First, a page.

The dinghy will be finished bright, meaning that all the wood will be varnished and oiled and no paint will be used. This means that all the small details will be visible for years to come and won't be hidden away under a coat of paint.
The floors and frames, along with their interfaces will all be visible and therefore needs to be finished in an aesthetic way. The frames and floors were all cut out and test fitted, making sure that the flare on them was appropriate. Now the sanding begins!
The frames and floors are first run on a belt sander to take off all the saw marks and pencil lines. Once the surface is smooth and flat, I transitioned over to hand sanding where I was able to round off any hard points that will project into the hull. The faying surface that will face the planking and keel was left sharp, as these areas will be adjusted later as the build process continues.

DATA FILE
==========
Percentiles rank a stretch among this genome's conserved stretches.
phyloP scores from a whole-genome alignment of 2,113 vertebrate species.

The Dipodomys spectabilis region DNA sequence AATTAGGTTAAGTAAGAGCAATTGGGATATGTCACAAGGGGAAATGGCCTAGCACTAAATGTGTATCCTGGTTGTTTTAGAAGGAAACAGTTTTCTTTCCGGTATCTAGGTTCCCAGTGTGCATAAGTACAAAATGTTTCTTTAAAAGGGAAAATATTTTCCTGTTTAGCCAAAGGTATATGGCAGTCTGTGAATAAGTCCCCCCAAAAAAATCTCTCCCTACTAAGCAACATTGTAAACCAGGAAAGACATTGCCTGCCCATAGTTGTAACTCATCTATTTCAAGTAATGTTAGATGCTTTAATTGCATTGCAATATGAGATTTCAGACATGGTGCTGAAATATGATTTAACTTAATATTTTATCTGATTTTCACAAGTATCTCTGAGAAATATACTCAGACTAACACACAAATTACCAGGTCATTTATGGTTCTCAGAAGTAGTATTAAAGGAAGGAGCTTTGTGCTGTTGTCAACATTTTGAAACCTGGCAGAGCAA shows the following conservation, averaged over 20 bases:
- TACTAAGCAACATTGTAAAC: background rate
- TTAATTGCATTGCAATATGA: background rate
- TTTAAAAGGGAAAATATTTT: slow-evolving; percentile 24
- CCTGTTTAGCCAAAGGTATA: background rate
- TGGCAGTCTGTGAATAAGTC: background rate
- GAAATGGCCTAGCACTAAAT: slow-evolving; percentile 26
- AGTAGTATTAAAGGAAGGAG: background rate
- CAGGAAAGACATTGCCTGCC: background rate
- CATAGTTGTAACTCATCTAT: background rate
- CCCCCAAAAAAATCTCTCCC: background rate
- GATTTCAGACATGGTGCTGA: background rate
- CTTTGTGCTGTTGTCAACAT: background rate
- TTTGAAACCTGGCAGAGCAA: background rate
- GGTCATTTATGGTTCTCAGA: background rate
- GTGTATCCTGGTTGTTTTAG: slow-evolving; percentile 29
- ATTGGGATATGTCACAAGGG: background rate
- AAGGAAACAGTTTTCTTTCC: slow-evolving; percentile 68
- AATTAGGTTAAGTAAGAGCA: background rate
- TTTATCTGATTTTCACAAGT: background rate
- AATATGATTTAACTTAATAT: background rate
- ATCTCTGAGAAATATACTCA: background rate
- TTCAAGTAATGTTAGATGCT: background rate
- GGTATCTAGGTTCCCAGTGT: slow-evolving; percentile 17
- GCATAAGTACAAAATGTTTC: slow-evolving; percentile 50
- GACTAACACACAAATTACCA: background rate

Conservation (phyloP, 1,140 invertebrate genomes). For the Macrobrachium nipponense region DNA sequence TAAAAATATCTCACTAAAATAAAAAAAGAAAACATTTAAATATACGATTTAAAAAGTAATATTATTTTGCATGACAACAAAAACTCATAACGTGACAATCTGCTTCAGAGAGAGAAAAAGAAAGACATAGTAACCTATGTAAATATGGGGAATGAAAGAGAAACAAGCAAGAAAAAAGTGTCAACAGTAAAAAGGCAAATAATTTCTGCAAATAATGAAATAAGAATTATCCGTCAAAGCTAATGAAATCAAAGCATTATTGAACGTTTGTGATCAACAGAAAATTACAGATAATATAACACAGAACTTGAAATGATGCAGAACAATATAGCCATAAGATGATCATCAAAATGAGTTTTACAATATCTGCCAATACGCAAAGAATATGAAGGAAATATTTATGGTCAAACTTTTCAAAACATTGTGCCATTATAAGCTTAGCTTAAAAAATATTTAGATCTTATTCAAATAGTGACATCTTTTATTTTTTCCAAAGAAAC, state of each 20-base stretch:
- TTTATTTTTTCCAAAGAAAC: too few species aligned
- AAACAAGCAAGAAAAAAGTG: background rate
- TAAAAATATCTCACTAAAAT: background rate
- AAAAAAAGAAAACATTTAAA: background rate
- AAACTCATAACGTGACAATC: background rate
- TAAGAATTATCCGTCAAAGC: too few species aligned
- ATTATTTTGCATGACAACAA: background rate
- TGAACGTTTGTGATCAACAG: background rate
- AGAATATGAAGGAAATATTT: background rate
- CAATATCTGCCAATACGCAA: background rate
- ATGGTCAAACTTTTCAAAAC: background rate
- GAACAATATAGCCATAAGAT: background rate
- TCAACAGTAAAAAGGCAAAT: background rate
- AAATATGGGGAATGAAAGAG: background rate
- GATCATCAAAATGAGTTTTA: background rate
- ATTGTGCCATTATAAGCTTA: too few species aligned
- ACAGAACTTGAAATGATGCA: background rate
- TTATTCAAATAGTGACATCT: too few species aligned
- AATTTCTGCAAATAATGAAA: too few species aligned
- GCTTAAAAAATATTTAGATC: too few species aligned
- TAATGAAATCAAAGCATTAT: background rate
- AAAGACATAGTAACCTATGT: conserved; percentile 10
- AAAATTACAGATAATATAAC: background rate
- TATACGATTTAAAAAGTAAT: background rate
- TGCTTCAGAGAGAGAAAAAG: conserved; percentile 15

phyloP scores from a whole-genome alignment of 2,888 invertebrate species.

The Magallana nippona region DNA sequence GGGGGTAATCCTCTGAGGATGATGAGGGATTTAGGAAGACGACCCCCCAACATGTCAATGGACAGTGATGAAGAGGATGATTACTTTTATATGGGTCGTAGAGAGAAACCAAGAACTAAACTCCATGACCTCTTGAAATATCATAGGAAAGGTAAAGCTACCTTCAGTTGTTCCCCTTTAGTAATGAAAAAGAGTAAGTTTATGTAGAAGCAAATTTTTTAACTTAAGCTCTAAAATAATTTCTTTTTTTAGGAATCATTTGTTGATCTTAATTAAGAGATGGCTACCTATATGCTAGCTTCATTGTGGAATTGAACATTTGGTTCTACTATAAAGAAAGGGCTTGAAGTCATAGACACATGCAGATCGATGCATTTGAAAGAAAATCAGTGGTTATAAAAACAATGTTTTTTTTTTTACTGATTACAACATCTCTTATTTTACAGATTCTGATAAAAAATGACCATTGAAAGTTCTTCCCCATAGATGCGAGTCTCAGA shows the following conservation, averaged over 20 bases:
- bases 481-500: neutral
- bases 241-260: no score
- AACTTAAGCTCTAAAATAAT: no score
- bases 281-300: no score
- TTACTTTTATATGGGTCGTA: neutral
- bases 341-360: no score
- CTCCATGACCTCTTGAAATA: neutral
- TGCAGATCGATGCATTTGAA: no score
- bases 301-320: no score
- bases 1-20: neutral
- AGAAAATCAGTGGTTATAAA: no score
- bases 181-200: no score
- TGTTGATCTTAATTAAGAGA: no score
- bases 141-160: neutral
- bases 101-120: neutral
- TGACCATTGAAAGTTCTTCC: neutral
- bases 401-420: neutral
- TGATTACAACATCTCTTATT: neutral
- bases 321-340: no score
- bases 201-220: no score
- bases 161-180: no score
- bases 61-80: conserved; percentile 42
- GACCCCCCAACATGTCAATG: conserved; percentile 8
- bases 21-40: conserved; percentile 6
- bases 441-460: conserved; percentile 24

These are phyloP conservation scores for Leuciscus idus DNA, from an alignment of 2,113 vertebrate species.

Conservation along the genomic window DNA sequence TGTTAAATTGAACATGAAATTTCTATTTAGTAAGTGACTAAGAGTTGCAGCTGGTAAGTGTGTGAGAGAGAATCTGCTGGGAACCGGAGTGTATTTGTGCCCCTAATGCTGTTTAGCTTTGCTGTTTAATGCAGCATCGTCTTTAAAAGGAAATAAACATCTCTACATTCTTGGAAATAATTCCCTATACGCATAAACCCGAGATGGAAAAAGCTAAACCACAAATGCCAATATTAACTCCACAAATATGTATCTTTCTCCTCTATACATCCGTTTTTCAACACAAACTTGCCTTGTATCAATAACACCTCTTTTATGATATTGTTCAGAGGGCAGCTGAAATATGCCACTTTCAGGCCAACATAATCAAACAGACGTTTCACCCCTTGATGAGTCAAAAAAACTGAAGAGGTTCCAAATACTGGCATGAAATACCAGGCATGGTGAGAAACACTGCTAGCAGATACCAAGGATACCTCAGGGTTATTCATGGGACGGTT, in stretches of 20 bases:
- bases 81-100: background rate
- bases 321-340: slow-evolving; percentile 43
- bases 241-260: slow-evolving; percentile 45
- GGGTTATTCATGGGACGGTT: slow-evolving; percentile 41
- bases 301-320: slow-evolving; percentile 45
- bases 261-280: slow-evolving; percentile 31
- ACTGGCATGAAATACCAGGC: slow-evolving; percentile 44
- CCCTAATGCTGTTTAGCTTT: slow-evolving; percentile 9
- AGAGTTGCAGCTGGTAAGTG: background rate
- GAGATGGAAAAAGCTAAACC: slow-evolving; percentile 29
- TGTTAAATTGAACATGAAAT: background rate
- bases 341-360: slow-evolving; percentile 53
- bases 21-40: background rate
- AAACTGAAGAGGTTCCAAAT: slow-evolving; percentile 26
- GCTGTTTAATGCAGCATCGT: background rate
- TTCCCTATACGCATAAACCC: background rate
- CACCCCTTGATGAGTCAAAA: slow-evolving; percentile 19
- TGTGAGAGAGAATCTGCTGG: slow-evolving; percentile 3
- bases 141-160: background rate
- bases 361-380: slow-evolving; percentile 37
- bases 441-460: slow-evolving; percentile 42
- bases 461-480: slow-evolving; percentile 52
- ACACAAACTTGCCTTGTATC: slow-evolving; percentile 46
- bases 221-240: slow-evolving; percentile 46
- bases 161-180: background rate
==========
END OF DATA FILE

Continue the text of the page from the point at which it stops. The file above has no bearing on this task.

The frames and floors were lined up in the squares and pilot holes were drilled through the frames and into the floors. Bronze fasteners were also driven in to verify proper alignment and fitment.
Once everything was dry fitted and tested, it was all disassembled. The faying surfaces had a liberal amount of glue applied to them and the frames were then screwed on. Clamps were not necessary as the force from the screws provided enough clamping force squeeze out any excess glue and intimately mate the faying surfaces. Glue was also placed down the screw holes, further locking the fasteners into place.
For finishing touches, all the screw heads were oriented vertically. There is a debate about the proper orientation of the screw head, if the slot should be vertical or horizontal. The argument for vertical and against horizontal is that the horizontal slot can collect and hold water, where a vertical slot will let the water run right out.
This is very nit picky, but I chose to orient all the screws vertically. More important than the orientation of the slot is that they are all uniform. When the screw heads are all haphazardly arranged, the entire construction looks disorganized and chaotic. Orienting them all in the same direction makes everything flow better and feel more at ease. It also looks like the craftsman took the time to make sure all the details are covered.
Excess glue was wiped away and allowed to cure. Now the floors and frames are united and ready to be mated to the keel. Construction of the dinghy is progressing quickly!